Tuna industry takes a dive, fresher choice in demand

A report in the Wall Street Journal says the tuna industry is taking a dive it may not be able to come out of as consumers look at healthier dietary options.

In a story in yesterday’s edition, the Walll Street Journal says century-old tuna companies such as StarKist Co., Bumble Bee Foods LLC and Chicken of the Sea International are trying to reboot demand for tuna fish—selling it in cans, pouches and meal kits, or as a healthy snack—as they seek to hold on to their dominance in a shrinking market.

Canned tuna is struggling to connect with younger generations who favor fresher, less-processed options. It is also dealing with competition from newer and fancier brands, which see an opportunity to innovate in a category they say big brands have let slide.

The big three tuna companies together still command 80% of sales, but the overall industry has shrunk sharply. Per-capita consumption of canned tuna has dropped 42% in the three decades through 2016, according to the latest data available from the U.S. Agriculture Department.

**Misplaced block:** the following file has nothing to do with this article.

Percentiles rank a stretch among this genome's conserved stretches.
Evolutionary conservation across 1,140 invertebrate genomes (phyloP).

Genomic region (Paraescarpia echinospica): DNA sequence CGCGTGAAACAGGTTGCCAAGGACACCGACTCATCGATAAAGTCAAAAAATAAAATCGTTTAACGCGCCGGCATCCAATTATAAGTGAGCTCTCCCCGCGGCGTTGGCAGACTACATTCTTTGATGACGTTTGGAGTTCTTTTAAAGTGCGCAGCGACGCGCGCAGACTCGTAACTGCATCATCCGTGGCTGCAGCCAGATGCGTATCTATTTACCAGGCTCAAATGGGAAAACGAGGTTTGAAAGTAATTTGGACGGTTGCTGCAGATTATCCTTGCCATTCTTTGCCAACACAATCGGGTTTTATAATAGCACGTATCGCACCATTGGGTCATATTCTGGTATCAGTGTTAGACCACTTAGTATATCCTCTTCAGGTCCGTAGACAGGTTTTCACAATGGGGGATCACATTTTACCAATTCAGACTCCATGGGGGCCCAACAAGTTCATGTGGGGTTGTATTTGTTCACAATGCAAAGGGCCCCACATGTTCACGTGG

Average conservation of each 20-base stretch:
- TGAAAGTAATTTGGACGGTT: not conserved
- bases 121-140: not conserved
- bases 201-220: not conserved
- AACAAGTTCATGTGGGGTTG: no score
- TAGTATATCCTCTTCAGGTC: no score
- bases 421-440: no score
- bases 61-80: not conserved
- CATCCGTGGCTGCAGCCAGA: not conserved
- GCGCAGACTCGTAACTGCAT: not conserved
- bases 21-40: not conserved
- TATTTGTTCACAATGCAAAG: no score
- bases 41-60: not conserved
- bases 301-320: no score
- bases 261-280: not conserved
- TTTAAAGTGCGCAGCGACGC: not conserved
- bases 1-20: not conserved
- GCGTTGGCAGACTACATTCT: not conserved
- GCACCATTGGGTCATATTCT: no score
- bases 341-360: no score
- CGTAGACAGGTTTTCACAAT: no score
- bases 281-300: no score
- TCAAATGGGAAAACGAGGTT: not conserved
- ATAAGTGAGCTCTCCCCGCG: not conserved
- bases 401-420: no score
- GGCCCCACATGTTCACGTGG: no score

And the downturn has continued, with sales of the fish slumping 4% by volume from 2013 to October 2018, according to market-research firm IRI.

StarKist says it won’t abandon the tuna that sustained it for a century, but the company is repositioning itself more broadly. It began selling salmon in 2015 and launched its first chicken pouches this year.

“In order to bring excitement back to the category, we have to be more creative,” said Jan Tharp, Bumble Bee’s interim chief executive.

The traditional tuna makers are facing problems that have plagued other providers of packaged foods, such as soup.

In a country focused on convenience, canned tuna isn’t cutting it with consumers. Many can’t be bothered to open and drain the cans, or fetch utensils and dishes to eat the tuna.

“A lot of millennials don’t even own can openers,” said Andy Mecs, vice president of marketing and innovation for Pittsburgh-based StarKist, a subsidiary of South Korea’s Dongwon Group.

Younger consumers are opting for fresh or frozen fish over canned items.

Just 32% of consumers aged 18 to 34 recently bought canned fish or shellfish, compared with 45% of those 55 years old and older, according to market-research firm Mintel.

“People are diversifying their palates,” Mr. Mecs said.